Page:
Jocelyne LaGarde (1924 – 12 September 1979) was a Native Tahitian woman who became famous for her first and only acting role in the 1966 motion picture, Hawaii, for which she was nominated for an Academy Award for Best Supporting Actress.
|Died||12 September 1979 (aged 54–55)|
The film Hawaii was a big-budget drama based on the best-selling novel of the same name by James A. Michener that tells the story of 19th-century white missionaries bringing Christianity to the island natives. LaGarde was a Polynesian woman who fit perfectly the physical attributes of an important character in the film. Although she had never acted before, and could not speak English (speaking only in fluent Tahitian and French), she was hired by Mirisch Productions and given a coach who phonetically trained her to handle her character's dialogue.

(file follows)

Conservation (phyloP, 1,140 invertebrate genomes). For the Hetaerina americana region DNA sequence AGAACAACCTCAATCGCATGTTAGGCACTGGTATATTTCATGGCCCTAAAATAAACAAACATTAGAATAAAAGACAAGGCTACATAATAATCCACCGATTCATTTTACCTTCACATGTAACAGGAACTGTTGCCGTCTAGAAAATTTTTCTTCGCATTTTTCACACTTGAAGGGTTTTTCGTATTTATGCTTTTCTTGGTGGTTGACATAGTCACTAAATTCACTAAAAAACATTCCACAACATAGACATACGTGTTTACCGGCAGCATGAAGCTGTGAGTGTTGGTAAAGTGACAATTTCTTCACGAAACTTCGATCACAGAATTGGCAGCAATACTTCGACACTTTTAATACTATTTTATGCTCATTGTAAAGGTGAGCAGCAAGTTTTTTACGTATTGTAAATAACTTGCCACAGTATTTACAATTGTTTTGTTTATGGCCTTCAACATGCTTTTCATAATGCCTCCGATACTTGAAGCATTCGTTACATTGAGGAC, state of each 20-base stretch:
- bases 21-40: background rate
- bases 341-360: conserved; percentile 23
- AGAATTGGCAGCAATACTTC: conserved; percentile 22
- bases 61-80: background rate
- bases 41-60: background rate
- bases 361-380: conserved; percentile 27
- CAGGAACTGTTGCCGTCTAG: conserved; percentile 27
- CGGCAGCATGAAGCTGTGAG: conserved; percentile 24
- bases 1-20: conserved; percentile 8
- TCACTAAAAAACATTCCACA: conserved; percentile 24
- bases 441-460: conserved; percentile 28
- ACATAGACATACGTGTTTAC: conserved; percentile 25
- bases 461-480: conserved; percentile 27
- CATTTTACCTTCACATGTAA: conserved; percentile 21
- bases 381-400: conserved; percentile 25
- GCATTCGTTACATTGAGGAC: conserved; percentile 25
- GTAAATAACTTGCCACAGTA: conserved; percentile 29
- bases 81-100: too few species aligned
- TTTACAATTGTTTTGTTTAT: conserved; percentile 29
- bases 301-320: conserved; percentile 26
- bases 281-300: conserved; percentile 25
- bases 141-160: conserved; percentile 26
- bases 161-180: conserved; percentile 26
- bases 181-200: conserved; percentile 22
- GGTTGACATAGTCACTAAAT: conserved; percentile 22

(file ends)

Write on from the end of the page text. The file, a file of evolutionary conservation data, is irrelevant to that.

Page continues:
As "Queen Malama Kanakoa, Aliʻi Nui of Hawaii", LaGarde's personality and facial beauty, combined with a reported 300 pound (136 kg) frame, brought a commanding presence to the screen. Surrounded by a cast of Hollywood all-stars, she stole the show not only with the audience but with the professional members of the film industry. The Academy of Motion Picture Arts and Sciences nominated her for the Academy Award for Best Supporting Actress, the only performer in the film so nominated. She was the first Indigenous person ever nominated for an Academy Award. LaGarde remains to date the only actor ever nominated for an Academy Award for her only film appearance. A number of other actors have been nominated, some successfully, for their debut film performances, but all of them have gone on to make other films. The Hollywood Foreign Press Association voted her the winner of their Golden Globe Award for Best Supporting Actress. Hawaii was LaGarde's only acting role. She died at her home in Papeete, Tahiti in 1979, without a reported cause of death.